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What Trump can learn from his fellow Republican predecessors is that White House-initiated trade wars do not automatically end in disaster. Aggressive trade measures can compel opposing parties to provide real concessions, and even put the global economic system on more sustainable footing. The Plaza Accord coincided with the negotiations that led to the creation of the World Trade Organization, a major win for an open and rules-based global economic order.

It is thus not out of the question that Trump’s tariffs on Chinese imports could result in substantive “wins” for the U.S. economy in the form of increased Chinese purchases of American exports, the ban of forced technology transfers, and stronger Chinese intellectual property laws. Nixon and Reagan’s experiences illustrate this possibility, yet also demonstrate the limited nature of trade wars’ upside. In neither case did the United States receive everything it wanted. Even aggressive action could not completely alter supposedly unfair economic relationships that U.S. policymakers sought to redefine, as trade deficits persisted.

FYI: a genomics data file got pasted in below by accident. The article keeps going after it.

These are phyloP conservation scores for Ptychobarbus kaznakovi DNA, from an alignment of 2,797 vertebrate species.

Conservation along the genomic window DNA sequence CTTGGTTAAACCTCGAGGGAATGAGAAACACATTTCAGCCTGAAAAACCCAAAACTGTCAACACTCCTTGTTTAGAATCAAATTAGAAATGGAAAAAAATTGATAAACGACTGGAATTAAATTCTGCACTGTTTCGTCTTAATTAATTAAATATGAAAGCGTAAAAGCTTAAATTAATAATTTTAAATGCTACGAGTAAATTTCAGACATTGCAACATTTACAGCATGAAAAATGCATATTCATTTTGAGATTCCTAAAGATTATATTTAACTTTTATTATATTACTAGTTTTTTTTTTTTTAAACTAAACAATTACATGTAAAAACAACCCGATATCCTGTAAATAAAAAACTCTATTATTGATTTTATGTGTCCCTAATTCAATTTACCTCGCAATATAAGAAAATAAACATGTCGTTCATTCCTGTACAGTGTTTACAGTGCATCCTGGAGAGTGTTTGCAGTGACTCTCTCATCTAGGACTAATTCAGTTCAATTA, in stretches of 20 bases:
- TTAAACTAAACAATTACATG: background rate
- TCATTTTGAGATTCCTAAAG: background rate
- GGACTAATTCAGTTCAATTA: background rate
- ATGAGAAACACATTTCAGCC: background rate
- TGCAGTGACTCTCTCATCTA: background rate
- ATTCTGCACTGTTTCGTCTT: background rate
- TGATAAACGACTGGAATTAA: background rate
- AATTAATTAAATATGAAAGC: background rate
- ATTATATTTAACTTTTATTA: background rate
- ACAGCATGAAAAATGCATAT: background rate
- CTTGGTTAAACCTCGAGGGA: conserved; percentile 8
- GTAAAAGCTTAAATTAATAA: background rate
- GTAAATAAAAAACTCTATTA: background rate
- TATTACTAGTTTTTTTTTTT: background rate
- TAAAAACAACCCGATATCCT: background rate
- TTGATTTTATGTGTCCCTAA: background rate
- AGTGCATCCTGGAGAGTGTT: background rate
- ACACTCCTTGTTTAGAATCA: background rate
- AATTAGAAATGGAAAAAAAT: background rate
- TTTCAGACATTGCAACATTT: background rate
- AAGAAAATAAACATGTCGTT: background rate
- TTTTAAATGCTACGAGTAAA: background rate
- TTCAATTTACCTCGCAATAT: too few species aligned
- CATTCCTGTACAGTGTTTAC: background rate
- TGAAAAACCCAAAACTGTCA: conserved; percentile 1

The Trump administration can learn from the recent history of trade conflict by acknowledging that bold, unilateral action does not present some novel threat to the rules-based order. It has plenty of precedent in an arena where countries seek to both ensure mutual benefit and secure individual advantage. At the same time, Trump is unlikely to get the easy victory he seeks. At best, he will arrive at a marginally improved outcome determined not by bluster, but by strategic, serious negotiations. Yet U.S.-China trade cannot easily be isolated from the growing national security concerns that a broad and bipartisan group in Washington has set forth regarding China. Economics does not receive an exemption from the threatening dynamics of geopolitical competition.

Finally, Trump and his advisers should understand the need to devise clear, limited aims that they deem achievable through targeted measures and negotiations. They should identify and choose policies sharp enough to produce concessions, but restrained enough to avoid presenting the Chinese leadership with a binary choice of face-losing surrender or vicious retaliation. If the Trump administration instead goes after a symbolic, total victory, America may find itself forced to accept an embarrassing defeat.

Arjun Kapur is a Schwarzman Scholar at Tsinghua University in Beijing, China.